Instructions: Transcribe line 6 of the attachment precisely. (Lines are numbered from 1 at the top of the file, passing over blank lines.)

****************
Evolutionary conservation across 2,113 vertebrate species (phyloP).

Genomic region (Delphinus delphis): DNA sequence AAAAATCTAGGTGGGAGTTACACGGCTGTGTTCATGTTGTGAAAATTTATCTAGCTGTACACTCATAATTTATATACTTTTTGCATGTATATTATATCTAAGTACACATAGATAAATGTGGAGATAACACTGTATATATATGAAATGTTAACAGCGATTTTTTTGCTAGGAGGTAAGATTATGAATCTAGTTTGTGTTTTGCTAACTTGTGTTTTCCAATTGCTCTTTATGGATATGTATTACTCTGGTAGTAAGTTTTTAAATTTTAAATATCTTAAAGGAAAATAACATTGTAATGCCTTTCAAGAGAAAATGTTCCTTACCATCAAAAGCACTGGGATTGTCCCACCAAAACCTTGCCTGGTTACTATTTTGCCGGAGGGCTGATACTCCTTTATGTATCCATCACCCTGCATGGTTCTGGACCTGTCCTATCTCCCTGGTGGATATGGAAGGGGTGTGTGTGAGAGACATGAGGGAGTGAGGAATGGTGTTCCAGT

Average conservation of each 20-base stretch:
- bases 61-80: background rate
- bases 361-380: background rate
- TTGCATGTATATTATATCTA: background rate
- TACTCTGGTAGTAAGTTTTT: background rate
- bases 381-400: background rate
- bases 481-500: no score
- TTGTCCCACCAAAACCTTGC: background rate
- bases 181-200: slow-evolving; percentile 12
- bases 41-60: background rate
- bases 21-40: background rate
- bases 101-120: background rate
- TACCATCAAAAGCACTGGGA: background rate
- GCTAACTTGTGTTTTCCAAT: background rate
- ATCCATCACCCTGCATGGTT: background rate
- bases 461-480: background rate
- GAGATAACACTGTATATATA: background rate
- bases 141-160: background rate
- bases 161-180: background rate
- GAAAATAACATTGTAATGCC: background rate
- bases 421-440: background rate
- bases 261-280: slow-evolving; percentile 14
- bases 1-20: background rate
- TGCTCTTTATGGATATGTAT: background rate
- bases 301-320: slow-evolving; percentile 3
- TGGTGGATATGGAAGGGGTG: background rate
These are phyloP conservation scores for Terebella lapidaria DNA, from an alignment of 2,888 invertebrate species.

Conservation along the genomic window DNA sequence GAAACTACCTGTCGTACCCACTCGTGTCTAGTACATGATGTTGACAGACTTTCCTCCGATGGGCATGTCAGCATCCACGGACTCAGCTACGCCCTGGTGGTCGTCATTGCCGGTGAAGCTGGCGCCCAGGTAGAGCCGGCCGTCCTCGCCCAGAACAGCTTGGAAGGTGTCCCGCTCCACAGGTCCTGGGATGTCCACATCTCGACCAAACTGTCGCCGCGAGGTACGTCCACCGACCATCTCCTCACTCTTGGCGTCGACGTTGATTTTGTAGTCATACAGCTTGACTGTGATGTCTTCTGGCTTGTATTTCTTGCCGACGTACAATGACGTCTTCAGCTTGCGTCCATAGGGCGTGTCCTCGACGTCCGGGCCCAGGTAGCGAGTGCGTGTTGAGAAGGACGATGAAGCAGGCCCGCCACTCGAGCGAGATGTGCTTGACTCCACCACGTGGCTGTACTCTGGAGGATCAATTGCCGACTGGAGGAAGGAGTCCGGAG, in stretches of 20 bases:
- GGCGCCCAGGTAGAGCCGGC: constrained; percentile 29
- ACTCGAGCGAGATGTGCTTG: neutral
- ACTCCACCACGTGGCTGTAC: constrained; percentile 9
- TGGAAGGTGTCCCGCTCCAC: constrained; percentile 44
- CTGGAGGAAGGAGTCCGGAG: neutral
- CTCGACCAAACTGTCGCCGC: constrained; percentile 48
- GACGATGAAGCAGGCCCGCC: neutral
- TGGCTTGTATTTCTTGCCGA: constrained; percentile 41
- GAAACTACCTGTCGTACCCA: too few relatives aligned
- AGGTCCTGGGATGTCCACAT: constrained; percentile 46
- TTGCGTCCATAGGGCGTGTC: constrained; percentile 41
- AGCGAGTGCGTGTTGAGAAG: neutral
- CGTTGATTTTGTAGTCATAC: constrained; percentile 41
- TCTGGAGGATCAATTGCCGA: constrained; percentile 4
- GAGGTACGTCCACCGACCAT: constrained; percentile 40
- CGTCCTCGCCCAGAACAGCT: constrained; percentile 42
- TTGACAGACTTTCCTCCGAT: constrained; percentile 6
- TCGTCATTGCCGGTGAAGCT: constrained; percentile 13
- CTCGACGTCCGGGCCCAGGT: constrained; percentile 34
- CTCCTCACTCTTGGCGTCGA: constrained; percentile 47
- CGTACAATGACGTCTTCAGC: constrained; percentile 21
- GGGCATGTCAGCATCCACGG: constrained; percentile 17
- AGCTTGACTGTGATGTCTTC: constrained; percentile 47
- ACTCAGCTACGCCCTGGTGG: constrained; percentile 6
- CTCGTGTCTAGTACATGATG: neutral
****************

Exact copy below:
- TTGCATGTATATTATATCTA: background rate